Block Storage allows you to create and attach additional storage volumes to your Cloud VM. Volumes are an independent resource that can easily be moved from one VM to another within the same datacenter. Attached volumes function like locally connected storage drives, allowing you to manage your storage with familiar tools and techniques.

What is Block Storage?

Block Storage is a flexible, convenient way of managing additional storage for your Cloud VM. Block Storage is provisioned in units known as volumes. Volumes function as block devices, meaning they appear to the operating system as locally attached storage drives which can be partitioned and formatted according to your needs.

Block Storage is provided through Ceph’s RADOS Block Device (RBD), that interfaces to block device images striped and replicated across a storage cluster. This mechanism provides resilience to hardware failures.

When To Use Block Storage?

Block Storage is a good solution in scenarios where you need more storage space, but do not require the additional processing power or memory that a larger VM would provide. Block Storage volumes can be created, destroyed, or expanded easily as your needs change, simplifying initial planning around your storage requirements.

Because volumes function as generic block devices, they can be useful in a large variety of contexts. A few examples are:

  • As the document root or media uploads directory for a web server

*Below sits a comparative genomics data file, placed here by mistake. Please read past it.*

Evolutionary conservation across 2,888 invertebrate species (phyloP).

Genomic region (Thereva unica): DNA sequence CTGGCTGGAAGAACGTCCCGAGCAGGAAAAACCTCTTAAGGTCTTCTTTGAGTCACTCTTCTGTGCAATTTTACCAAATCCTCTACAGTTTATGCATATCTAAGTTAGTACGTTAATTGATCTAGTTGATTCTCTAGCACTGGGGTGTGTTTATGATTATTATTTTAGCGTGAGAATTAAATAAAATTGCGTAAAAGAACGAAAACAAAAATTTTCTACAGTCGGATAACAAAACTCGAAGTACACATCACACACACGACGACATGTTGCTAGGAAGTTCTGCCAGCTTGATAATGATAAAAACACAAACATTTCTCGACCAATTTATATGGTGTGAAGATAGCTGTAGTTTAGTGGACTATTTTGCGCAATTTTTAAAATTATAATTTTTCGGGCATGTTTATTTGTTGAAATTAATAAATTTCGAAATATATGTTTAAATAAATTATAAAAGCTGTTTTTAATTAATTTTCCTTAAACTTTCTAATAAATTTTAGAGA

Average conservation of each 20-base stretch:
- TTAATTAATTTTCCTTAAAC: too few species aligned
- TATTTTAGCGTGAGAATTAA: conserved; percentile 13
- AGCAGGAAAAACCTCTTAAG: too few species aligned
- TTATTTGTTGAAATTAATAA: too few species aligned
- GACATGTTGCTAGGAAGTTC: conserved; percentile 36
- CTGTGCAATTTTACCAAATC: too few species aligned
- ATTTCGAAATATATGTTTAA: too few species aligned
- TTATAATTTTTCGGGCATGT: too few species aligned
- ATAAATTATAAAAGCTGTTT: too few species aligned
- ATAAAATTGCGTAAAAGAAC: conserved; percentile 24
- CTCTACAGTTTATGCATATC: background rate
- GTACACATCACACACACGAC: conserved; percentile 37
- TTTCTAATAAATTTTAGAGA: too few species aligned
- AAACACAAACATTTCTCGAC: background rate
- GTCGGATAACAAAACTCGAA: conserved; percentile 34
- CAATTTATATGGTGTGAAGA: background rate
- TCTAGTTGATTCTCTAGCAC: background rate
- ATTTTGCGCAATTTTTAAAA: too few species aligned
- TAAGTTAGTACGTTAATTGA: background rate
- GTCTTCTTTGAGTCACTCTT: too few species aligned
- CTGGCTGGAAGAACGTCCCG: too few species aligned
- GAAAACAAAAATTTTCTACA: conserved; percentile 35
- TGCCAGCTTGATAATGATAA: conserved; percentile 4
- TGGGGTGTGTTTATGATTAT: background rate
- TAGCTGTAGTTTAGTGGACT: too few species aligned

• To house database files for a database server
  • As a target location for backups
  • As expanded storage for personal file hosting platforms like ownCloud
  • As components for building more advanced storage solutions, like RAID arrays

Creating and Attaching Volumes

The main interface for creating and attaching Ceph volumes is through the Volumes section of the Horizon dashboard.


You create a volume by clicking on the :menuButton:`+ Manage Volume` button.


Preparing Volumes for Use in Linux

After you attach a volume to your VM, you must prepare the volume for use as you would with any new disk in Linux. The steps needed will depend on whether you are working with a newly created volume or setting up an existing volume on a new server.

To begin, log into your VM with a user with sudo privileges or as root.

Preparing a Newly Created Volume

Newly created volumes require some preparation before the server can begin to utilize the additional space. Volumes must be partitioned, formatted with a filesystem, and mounted. Most of the time, the /etc/fstab file should be modified as well, so that mounting will take place automatically at boot.

Preparing an Existing, Formatted Volume

After attaching an existing volume that has previously been partitioned and formatted, you will need to identify the filesystems available, mount them to a directory, and adjust the /etc/fstab file for mounting them automatically.